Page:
5. Get cold at Winterfest at the Arch
Last year's Winter Classic outdoor hockey game was a great success, from the weather to the outdoor civic skating rink to the final score (the St. Louis Blues beat the Chicago Blackhawks 4-1). Unfortunately the city doesn't get another outdoor game again this year, but the skating rink will return. Winterfest at the Arch opens the ice at 2 p.m. Saturday, November 18, at Kiener Plaza (500 Chestnut Street; www.archwinterfest.com). The opening coincides with the Ameren Festival of Lights, which features live entertainment, the lighting of the Salvation Army Tree of Lights and a fireworks finale. The rink's regular hours are 2 to 9 p.m. Thursday through Sunday through January 1, and admission is free if you have your own skates (must be approved at the gate). If you are skateless, you can rent a pair ($7 to $12 per hour).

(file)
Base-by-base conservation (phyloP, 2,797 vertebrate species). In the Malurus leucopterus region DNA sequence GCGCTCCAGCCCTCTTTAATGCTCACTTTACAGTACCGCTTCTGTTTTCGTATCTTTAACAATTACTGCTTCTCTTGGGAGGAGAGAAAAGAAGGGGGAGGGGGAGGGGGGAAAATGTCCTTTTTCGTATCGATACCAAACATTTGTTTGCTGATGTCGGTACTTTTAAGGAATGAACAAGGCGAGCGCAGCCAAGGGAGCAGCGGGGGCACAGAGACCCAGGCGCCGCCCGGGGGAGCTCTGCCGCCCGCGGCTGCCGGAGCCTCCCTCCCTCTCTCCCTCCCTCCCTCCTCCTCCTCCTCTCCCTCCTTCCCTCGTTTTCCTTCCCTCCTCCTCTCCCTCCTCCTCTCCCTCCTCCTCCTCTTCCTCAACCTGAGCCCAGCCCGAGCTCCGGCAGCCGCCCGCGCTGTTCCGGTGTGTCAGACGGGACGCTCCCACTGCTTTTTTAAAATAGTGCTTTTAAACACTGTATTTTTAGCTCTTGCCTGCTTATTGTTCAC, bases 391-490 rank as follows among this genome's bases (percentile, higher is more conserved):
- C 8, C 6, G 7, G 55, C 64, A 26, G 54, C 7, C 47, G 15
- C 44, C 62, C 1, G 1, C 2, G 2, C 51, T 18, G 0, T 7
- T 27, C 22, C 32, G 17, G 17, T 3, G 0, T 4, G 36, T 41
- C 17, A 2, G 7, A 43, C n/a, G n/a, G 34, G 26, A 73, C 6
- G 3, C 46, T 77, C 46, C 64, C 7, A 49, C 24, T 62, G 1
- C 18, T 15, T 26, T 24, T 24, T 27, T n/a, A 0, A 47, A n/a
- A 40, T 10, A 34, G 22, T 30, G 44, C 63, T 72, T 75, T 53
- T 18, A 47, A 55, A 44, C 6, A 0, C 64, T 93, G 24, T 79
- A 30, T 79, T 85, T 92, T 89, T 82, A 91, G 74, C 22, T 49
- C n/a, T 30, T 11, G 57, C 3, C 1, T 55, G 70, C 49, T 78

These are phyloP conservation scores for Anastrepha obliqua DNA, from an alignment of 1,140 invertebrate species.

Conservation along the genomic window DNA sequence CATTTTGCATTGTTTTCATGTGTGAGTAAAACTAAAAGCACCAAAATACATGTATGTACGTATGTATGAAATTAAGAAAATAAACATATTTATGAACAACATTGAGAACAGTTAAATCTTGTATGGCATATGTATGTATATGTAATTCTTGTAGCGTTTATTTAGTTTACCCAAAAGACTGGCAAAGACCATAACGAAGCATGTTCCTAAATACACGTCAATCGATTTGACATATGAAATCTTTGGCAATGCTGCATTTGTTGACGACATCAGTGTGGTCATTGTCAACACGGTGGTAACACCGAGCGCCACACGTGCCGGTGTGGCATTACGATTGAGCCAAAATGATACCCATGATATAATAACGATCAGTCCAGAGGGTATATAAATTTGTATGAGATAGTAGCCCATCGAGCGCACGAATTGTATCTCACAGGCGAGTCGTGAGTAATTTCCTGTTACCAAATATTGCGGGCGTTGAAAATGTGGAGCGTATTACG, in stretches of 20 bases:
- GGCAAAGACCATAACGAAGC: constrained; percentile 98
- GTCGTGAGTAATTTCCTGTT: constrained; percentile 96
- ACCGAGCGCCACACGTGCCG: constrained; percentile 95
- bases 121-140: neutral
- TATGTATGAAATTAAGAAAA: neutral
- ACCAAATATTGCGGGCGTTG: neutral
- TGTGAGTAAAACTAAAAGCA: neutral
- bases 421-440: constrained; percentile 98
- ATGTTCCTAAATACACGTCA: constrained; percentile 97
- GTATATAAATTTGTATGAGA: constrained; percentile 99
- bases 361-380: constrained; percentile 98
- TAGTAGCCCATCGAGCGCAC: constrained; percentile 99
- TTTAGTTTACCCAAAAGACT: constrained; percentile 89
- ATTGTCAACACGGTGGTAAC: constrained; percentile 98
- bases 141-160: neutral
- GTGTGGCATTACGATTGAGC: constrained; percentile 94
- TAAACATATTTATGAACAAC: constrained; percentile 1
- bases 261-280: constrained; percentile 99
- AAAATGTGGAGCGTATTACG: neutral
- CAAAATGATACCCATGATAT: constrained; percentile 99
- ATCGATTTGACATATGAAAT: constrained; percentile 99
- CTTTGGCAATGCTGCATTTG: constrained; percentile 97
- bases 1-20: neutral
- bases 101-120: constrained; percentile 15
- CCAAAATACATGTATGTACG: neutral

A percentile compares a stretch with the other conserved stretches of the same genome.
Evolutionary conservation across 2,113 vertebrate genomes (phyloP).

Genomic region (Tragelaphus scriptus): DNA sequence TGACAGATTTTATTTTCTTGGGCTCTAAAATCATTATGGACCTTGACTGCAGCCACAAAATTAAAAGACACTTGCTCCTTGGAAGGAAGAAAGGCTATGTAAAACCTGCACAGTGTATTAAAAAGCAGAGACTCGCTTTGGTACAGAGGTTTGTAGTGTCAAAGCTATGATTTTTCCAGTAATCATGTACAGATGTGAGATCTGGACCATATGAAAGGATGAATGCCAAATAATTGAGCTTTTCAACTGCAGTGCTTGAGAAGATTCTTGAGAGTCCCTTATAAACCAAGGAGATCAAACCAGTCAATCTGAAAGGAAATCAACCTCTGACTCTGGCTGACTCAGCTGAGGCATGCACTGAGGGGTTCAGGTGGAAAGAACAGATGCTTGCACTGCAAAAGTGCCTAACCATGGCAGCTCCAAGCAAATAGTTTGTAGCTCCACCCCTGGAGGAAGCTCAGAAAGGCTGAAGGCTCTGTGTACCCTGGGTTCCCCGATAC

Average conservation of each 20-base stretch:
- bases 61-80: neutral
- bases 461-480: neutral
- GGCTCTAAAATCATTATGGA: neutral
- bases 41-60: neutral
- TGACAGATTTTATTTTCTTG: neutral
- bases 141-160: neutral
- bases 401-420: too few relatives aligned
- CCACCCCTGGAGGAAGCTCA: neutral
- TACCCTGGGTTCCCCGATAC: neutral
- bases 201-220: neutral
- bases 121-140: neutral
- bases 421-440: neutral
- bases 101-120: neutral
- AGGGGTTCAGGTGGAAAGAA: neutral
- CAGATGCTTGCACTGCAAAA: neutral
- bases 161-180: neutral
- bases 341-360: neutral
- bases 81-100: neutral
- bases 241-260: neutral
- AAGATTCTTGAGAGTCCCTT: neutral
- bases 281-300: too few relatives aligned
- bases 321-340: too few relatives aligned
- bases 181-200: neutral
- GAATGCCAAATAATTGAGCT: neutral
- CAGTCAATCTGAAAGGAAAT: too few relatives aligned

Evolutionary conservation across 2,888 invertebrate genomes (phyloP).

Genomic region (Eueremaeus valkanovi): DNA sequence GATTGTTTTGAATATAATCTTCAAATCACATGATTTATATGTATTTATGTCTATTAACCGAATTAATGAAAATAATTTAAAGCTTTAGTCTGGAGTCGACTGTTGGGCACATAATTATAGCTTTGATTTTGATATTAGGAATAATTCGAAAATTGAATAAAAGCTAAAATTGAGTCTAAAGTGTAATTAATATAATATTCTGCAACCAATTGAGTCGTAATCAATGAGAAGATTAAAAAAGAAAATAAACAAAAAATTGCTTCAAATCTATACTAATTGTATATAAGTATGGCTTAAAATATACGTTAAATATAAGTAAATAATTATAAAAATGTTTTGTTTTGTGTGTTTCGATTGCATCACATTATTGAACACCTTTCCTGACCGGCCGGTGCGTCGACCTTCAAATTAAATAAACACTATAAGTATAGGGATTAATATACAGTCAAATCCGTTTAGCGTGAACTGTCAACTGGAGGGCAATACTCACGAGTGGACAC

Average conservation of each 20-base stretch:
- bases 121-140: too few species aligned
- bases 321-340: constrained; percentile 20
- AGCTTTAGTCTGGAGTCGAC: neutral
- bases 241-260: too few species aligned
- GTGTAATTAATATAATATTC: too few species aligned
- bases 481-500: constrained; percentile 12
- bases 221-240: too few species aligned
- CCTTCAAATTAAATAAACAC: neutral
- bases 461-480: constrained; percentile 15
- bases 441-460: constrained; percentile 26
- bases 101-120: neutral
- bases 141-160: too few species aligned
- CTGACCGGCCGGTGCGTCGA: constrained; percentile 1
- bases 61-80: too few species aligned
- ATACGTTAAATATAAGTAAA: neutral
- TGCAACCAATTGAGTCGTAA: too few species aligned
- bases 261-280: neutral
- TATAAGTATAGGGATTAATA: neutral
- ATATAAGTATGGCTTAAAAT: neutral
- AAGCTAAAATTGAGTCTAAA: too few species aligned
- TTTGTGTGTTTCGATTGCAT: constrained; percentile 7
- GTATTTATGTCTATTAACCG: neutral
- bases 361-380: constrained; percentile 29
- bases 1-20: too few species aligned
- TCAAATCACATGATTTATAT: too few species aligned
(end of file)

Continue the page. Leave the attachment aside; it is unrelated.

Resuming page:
7. See the Old School Tattoo Expo
More than 80 tattoo artists are heading to St. Louis this weekend. They're coming from both coasts and all points in between, bringing their skills, knowledge and experience to swap tips and show off their technique at three days of seminar and contests at this year's Old School Tattoo Expo. The November tradition is in its thirteenth year and shows no signs of slowing down. If you want to get tattooed, this is the place. If you just like admiring other people's ink, this is still the place. The 2017 Old School Tattoo Expo takes place from 2 to 10 p.m. Friday, noon to 10 p.m. Saturday and noon to 8 p.m. Sunday (November 17 to 19) at the Holiday Inn St. Louis Downtown (811 North Ninth Street; www.old-school.com). Admission is $20 per day or $50 for the whole weekend. There are tattoo contests all three days (it costs $5 to $10 per tattoo entered, depending on the contest), and winners get a plaque for both the owner of the tattoo and the artist.